The only other possible reason he could be reaching out to you is to try to question you about what happened at the time of the incident (and potentially try to find some way to attack your testimony), however the defense attorney is not supposed to speak to you without the prosecutor present.

If he reaches out to you again, you would be well within your rights to refuse to speak with him, and to also notify the prosecutor assigned to the case that the defense attorney has been phoning you.

I hope that helps! Again, I'm so sorry you and your wife experienced this.

Please let me know if you have any other questions. Also, please take a moment to rate me using the stars at the top of the page, as it's the only way experts are compensated for our time on the site. I do not receive a salary here at JustAnswer, and am only compensated for my time after receiving a rating of 3 stars or more (5 stars are always appreciated). The question won't close after rating, so you can still ask follow-up questions after. Thanks, ***** ***** it!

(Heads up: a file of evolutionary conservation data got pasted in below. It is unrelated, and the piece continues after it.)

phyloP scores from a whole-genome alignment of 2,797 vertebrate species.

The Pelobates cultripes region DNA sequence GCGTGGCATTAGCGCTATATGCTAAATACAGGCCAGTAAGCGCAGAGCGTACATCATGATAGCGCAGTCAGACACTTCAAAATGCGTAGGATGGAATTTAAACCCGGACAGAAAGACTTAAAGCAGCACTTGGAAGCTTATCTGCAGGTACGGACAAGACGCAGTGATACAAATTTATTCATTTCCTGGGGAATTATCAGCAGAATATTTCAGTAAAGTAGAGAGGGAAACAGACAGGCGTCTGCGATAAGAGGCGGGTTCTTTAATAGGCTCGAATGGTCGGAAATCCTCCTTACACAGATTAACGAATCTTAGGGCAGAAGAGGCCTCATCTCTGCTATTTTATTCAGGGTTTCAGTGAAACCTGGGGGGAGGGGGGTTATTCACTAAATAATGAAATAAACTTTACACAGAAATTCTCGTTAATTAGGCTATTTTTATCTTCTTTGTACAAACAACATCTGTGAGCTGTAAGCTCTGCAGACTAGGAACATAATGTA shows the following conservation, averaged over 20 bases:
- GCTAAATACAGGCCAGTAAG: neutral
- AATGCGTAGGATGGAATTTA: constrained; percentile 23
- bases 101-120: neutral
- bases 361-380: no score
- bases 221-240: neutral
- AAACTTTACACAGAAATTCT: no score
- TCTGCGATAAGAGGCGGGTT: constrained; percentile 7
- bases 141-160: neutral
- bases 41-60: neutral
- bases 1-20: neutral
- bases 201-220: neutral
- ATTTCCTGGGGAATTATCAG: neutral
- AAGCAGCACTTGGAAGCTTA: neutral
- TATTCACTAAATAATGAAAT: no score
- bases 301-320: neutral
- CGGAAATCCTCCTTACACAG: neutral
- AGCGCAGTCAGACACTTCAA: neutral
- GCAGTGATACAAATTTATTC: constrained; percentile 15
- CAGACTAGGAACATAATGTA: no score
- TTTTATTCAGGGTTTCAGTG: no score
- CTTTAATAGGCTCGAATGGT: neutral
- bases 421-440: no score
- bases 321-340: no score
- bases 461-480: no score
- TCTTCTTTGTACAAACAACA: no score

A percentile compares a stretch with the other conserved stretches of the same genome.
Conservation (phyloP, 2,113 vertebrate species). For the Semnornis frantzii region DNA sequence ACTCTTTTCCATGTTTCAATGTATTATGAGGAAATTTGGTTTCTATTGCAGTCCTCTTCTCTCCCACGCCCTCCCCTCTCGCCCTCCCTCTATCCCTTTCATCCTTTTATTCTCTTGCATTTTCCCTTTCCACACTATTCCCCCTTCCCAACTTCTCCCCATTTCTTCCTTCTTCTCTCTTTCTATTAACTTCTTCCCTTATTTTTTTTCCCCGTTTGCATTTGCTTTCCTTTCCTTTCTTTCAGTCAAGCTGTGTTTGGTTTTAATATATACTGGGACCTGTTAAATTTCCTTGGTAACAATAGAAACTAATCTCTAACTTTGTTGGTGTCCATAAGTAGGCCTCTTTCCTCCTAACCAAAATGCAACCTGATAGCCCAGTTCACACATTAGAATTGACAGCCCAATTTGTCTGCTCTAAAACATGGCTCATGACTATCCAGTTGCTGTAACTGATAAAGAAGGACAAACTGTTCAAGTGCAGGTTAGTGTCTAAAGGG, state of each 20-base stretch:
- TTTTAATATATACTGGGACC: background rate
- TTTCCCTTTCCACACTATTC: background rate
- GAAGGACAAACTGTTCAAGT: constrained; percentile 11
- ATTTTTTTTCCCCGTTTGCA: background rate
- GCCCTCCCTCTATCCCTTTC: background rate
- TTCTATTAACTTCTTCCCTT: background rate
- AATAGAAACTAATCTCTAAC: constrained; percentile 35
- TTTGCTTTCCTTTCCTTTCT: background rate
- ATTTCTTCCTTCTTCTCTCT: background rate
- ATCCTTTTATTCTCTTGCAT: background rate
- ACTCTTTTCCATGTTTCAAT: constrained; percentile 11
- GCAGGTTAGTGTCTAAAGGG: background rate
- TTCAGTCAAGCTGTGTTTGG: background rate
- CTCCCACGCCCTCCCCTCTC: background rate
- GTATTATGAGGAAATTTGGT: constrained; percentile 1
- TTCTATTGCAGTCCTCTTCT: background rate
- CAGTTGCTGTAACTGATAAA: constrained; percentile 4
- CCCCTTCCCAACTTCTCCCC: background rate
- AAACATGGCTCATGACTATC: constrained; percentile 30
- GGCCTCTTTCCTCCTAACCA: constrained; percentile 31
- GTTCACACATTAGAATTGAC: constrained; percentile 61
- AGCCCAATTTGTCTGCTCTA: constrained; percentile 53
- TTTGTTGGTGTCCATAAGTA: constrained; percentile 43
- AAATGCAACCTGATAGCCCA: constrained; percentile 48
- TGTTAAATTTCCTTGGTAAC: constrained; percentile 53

Customer: replied 1 month ago.
are you there?

Yes, did you receive my prior response, sent 15 minutes ago?

I'll resend it.

I'm very sorry to hear this happened to you and to your wife.

The only reason that a defense attorney reaches out to the victim in a crime is usually to try to request that a Non Prosecution Affidavit be signed.

As you can imagine from its title, a NPA is a form that, if signed by you or your wife, tells the state prosecution that you do not wish to testify in the case or proceed with the criminal charges.

I can't imagine you or your wife desiring to sign any such affidavit, especially after what you both experienced.